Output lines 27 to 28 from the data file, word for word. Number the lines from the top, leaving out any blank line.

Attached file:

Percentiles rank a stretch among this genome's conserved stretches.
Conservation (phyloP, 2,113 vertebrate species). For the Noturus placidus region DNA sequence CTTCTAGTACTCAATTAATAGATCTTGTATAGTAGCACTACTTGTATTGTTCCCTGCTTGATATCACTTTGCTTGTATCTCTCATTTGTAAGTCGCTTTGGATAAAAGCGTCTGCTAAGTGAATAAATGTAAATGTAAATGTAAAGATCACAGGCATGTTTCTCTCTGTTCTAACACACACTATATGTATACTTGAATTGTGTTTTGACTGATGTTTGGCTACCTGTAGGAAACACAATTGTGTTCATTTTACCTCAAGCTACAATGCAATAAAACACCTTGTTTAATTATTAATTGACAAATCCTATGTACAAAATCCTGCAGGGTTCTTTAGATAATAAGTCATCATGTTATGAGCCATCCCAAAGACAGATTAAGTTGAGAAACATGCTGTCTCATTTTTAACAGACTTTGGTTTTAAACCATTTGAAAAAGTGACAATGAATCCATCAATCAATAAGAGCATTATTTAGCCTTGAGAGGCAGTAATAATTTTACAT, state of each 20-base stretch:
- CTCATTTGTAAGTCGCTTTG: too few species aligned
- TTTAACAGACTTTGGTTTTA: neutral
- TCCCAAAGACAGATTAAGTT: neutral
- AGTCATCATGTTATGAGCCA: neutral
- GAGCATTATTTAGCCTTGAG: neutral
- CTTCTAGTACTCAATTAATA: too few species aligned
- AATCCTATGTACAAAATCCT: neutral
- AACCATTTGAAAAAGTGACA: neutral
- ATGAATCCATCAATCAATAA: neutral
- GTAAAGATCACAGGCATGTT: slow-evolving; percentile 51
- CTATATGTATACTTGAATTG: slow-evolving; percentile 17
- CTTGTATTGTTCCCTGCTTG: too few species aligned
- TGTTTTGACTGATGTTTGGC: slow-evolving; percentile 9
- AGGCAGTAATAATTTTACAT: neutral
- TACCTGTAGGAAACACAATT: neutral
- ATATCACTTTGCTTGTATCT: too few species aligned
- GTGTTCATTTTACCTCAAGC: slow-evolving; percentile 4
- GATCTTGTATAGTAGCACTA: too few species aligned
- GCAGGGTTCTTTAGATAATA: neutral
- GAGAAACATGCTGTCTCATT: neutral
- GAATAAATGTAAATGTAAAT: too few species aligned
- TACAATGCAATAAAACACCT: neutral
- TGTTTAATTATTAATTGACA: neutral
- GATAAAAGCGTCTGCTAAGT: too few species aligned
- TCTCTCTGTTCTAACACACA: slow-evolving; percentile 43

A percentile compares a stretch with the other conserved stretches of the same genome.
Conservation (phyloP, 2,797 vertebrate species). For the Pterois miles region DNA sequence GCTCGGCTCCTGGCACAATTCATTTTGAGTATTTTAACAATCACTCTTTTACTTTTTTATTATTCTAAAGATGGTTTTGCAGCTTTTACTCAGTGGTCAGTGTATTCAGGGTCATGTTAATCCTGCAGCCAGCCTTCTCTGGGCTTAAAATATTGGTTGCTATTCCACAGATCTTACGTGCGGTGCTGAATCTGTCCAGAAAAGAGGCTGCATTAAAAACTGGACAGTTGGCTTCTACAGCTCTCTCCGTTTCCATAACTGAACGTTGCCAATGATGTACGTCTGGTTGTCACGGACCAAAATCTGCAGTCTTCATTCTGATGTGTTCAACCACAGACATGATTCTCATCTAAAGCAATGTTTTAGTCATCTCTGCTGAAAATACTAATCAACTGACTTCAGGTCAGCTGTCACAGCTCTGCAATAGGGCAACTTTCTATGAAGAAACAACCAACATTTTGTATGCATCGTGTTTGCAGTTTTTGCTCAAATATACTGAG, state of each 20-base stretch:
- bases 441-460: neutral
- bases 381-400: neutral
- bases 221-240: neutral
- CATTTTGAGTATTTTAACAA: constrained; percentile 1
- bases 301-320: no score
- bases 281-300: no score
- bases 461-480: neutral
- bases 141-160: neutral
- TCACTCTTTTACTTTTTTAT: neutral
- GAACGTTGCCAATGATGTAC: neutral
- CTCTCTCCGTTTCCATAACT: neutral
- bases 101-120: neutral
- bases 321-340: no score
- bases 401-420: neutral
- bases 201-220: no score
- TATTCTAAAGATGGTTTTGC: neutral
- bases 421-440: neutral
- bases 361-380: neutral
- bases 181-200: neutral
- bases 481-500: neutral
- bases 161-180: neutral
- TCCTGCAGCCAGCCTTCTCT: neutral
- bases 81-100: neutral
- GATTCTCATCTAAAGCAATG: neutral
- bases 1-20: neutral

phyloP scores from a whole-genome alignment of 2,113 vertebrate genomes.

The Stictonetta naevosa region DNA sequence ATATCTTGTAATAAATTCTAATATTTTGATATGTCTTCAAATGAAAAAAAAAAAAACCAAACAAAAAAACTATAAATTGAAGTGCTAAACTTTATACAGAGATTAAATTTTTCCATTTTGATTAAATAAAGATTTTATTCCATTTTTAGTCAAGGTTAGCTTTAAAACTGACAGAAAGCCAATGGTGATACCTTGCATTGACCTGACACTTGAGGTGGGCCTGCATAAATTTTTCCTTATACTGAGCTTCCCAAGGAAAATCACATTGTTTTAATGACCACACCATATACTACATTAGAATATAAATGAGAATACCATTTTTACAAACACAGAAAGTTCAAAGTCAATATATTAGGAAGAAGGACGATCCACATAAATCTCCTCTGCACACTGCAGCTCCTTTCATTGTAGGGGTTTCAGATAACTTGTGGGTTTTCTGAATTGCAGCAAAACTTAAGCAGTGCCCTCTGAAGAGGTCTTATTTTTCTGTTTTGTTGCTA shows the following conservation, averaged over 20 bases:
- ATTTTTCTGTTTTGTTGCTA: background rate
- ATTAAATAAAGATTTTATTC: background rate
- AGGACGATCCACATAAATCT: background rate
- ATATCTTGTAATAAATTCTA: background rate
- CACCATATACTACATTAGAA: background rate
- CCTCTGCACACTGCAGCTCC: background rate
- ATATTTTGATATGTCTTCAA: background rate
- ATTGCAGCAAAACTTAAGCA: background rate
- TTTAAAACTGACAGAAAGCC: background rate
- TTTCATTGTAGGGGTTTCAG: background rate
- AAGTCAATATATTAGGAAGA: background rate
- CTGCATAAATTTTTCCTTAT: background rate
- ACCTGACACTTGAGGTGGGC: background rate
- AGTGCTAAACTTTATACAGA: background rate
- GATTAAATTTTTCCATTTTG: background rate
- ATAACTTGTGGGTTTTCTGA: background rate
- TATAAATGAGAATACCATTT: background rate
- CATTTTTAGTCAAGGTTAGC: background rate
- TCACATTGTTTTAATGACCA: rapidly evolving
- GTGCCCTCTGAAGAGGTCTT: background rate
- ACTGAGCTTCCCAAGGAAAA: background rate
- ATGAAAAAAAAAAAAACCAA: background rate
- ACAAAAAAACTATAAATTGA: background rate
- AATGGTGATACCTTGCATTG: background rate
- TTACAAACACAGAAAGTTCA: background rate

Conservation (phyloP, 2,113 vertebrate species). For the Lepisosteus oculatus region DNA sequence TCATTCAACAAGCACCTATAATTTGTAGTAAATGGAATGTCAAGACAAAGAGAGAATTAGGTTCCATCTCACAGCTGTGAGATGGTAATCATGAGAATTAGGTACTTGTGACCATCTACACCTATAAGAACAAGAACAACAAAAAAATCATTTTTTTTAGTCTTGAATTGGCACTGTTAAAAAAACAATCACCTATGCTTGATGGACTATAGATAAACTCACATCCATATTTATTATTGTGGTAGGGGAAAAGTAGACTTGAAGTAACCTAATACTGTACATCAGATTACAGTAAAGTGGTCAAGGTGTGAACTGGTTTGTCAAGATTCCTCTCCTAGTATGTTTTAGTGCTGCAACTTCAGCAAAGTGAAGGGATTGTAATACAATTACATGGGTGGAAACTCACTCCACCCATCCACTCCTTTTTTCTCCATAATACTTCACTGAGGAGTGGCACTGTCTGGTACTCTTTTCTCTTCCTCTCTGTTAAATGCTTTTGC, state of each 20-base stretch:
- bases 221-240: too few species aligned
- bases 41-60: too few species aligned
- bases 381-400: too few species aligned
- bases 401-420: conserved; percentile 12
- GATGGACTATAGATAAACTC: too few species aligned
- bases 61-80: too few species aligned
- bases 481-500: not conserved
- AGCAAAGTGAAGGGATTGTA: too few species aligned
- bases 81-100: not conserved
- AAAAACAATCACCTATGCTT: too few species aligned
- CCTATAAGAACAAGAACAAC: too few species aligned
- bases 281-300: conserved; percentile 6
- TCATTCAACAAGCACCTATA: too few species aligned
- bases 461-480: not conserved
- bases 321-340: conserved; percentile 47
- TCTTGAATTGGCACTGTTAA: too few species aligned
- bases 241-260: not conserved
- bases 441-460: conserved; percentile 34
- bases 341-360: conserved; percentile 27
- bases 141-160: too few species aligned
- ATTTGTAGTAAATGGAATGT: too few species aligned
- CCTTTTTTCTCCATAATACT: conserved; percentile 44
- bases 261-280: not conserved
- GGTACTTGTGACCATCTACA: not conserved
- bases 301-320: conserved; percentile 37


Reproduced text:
- TCTCTCTGTTCTAACACACA: slow-evolving; percentile 43

A percentile compares a stretch with the other conserved stretches of the same genome.